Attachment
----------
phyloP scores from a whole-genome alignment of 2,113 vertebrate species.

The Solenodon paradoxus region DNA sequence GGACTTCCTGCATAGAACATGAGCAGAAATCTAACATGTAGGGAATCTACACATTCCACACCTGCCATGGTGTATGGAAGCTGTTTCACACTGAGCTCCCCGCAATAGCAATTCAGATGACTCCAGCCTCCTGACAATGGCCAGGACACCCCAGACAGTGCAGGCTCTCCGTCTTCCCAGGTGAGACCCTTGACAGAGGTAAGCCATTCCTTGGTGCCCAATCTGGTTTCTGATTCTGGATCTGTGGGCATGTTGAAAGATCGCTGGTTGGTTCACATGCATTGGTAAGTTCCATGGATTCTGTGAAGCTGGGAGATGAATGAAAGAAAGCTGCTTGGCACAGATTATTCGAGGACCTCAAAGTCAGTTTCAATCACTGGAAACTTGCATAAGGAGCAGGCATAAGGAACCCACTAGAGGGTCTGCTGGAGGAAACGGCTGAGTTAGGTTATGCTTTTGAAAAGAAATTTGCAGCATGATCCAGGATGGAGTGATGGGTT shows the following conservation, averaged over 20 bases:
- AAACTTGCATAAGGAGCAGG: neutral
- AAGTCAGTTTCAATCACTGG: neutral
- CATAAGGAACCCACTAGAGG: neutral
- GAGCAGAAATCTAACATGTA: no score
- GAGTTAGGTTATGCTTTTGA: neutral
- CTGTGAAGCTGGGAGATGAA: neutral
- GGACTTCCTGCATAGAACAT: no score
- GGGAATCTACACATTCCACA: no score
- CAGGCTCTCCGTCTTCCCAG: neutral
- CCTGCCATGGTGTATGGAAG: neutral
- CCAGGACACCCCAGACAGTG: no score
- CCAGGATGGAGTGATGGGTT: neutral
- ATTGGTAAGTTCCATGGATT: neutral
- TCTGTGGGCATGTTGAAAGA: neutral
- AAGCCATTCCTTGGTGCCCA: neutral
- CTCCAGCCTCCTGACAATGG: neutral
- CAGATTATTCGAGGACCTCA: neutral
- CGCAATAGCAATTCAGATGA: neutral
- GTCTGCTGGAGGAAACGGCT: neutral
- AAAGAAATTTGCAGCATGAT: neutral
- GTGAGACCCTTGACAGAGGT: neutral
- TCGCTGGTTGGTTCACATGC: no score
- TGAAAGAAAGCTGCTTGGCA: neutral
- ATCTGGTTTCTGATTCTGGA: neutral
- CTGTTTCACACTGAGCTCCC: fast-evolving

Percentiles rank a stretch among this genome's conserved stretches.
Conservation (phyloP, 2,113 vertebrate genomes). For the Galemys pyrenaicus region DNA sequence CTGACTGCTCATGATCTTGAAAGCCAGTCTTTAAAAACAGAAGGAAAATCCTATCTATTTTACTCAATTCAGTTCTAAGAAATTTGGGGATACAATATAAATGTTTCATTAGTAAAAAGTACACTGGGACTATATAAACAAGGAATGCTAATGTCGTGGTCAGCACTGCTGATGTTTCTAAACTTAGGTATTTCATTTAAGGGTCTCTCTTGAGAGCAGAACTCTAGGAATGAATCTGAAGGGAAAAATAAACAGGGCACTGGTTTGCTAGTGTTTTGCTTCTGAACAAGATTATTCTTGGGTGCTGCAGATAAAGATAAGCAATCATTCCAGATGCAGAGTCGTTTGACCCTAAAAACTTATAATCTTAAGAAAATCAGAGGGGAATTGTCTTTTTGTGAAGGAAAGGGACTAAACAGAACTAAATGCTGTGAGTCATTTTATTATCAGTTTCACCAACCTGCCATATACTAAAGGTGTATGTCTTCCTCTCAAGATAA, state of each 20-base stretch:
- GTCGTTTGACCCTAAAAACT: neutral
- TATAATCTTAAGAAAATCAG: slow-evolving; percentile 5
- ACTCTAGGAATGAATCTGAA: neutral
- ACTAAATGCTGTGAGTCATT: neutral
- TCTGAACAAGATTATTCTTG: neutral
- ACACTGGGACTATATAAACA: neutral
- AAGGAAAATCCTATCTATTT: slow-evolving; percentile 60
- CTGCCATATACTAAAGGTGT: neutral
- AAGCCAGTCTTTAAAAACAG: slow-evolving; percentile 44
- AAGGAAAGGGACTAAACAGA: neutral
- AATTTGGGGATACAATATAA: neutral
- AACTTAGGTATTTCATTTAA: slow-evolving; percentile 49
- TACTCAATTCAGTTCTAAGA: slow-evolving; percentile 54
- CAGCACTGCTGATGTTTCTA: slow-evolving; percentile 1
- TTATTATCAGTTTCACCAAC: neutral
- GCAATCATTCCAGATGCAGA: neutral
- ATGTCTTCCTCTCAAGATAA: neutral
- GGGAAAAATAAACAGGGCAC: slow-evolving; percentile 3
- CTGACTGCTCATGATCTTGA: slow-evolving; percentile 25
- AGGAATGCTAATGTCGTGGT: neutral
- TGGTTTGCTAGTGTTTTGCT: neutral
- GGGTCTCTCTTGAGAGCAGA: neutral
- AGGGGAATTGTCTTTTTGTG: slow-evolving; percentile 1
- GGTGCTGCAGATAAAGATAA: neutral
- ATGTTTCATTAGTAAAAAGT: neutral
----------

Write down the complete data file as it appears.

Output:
phyloP scores from a whole-genome alignment of 2,113 vertebrate species.

The Solenodon paradoxus region DNA sequence GGACTTCCTGCATAGAACATGAGCAGAAATCTAACATGTAGGGAATCTACACATTCCACACCTGCCATGGTGTATGGAAGCTGTTTCACACTGAGCTCCCCGCAATAGCAATTCAGATGACTCCAGCCTCCTGACAATGGCCAGGACACCCCAGACAGTGCAGGCTCTCCGTCTTCCCAGGTGAGACCCTTGACAGAGGTAAGCCATTCCTTGGTGCCCAATCTGGTTTCTGATTCTGGATCTGTGGGCATGTTGAAAGATCGCTGGTTGGTTCACATGCATTGGTAAGTTCCATGGATTCTGTGAAGCTGGGAGATGAATGAAAGAAAGCTGCTTGGCACAGATTATTCGAGGACCTCAAAGTCAGTTTCAATCACTGGAAACTTGCATAAGGAGCAGGCATAAGGAACCCACTAGAGGGTCTGCTGGAGGAAACGGCTGAGTTAGGTTATGCTTTTGAAAAGAAATTTGCAGCATGATCCAGGATGGAGTGATGGGTT shows the following conservation, averaged over 20 bases:
- AAACTTGCATAAGGAGCAGG: neutral
- AAGTCAGTTTCAATCACTGG: neutral
- CATAAGGAACCCACTAGAGG: neutral
- GAGCAGAAATCTAACATGTA: no score
- GAGTTAGGTTATGCTTTTGA: neutral
- CTGTGAAGCTGGGAGATGAA: neutral
- GGACTTCCTGCATAGAACAT: no score
- GGGAATCTACACATTCCACA: no score
- CAGGCTCTCCGTCTTCCCAG: neutral
- CCTGCCATGGTGTATGGAAG: neutral
- CCAGGACACCCCAGACAGTG: no score
- CCAGGATGGAGTGATGGGTT: neutral
- ATTGGTAAGTTCCATGGATT: neutral
- TCTGTGGGCATGTTGAAAGA: neutral
- AAGCCATTCCTTGGTGCCCA: neutral
- CTCCAGCCTCCTGACAATGG: neutral
- CAGATTATTCGAGGACCTCA: neutral
- CGCAATAGCAATTCAGATGA: neutral
- GTCTGCTGGAGGAAACGGCT: neutral
- AAAGAAATTTGCAGCATGAT: neutral
- GTGAGACCCTTGACAGAGGT: neutral
- TCGCTGGTTGGTTCACATGC: no score
- TGAAAGAAAGCTGCTTGGCA: neutral
- ATCTGGTTTCTGATTCTGGA: neutral
- CTGTTTCACACTGAGCTCCC: fast-evolving

Percentiles rank a stretch among this genome's conserved stretches.
Conservation (phyloP, 2,113 vertebrate genomes). For the Galemys pyrenaicus region DNA sequence CTGACTGCTCATGATCTTGAAAGCCAGTCTTTAAAAACAGAAGGAAAATCCTATCTATTTTACTCAATTCAGTTCTAAGAAATTTGGGGATACAATATAAATGTTTCATTAGTAAAAAGTACACTGGGACTATATAAACAAGGAATGCTAATGTCGTGGTCAGCACTGCTGATGTTTCTAAACTTAGGTATTTCATTTAAGGGTCTCTCTTGAGAGCAGAACTCTAGGAATGAATCTGAAGGGAAAAATAAACAGGGCACTGGTTTGCTAGTGTTTTGCTTCTGAACAAGATTATTCTTGGGTGCTGCAGATAAAGATAAGCAATCATTCCAGATGCAGAGTCGTTTGACCCTAAAAACTTATAATCTTAAGAAAATCAGAGGGGAATTGTCTTTTTGTGAAGGAAAGGGACTAAACAGAACTAAATGCTGTGAGTCATTTTATTATCAGTTTCACCAACCTGCCATATACTAAAGGTGTATGTCTTCCTCTCAAGATAA, state of each 20-base stretch:
- GTCGTTTGACCCTAAAAACT: neutral
- TATAATCTTAAGAAAATCAG: slow-evolving; percentile 5
- ACTCTAGGAATGAATCTGAA: neutral
- ACTAAATGCTGTGAGTCATT: neutral
- TCTGAACAAGATTATTCTTG: neutral
- ACACTGGGACTATATAAACA: neutral
- AAGGAAAATCCTATCTATTT: slow-evolving; percentile 60
- CTGCCATATACTAAAGGTGT: neutral
- AAGCCAGTCTTTAAAAACAG: slow-evolving; percentile 44
- AAGGAAAGGGACTAAACAGA: neutral
- AATTTGGGGATACAATATAA: neutral
- AACTTAGGTATTTCATTTAA: slow-evolving; percentile 49
- TACTCAATTCAGTTCTAAGA: slow-evolving; percentile 54
- CAGCACTGCTGATGTTTCTA: slow-evolving; percentile 1
- TTATTATCAGTTTCACCAAC: neutral
- GCAATCATTCCAGATGCAGA: neutral
- ATGTCTTCCTCTCAAGATAA: neutral
- GGGAAAAATAAACAGGGCAC: slow-evolving; percentile 3
- CTGACTGCTCATGATCTTGA: slow-evolving; percentile 25
- AGGAATGCTAATGTCGTGGT: neutral
- TGGTTTGCTAGTGTTTTGCT: neutral
- GGGTCTCTCTTGAGAGCAGA: neutral
- AGGGGAATTGTCTTTTTGTG: slow-evolving; percentile 1
- GGTGCTGCAGATAAAGATAA: neutral
- ATGTTTCATTAGTAAAAAGT: neutral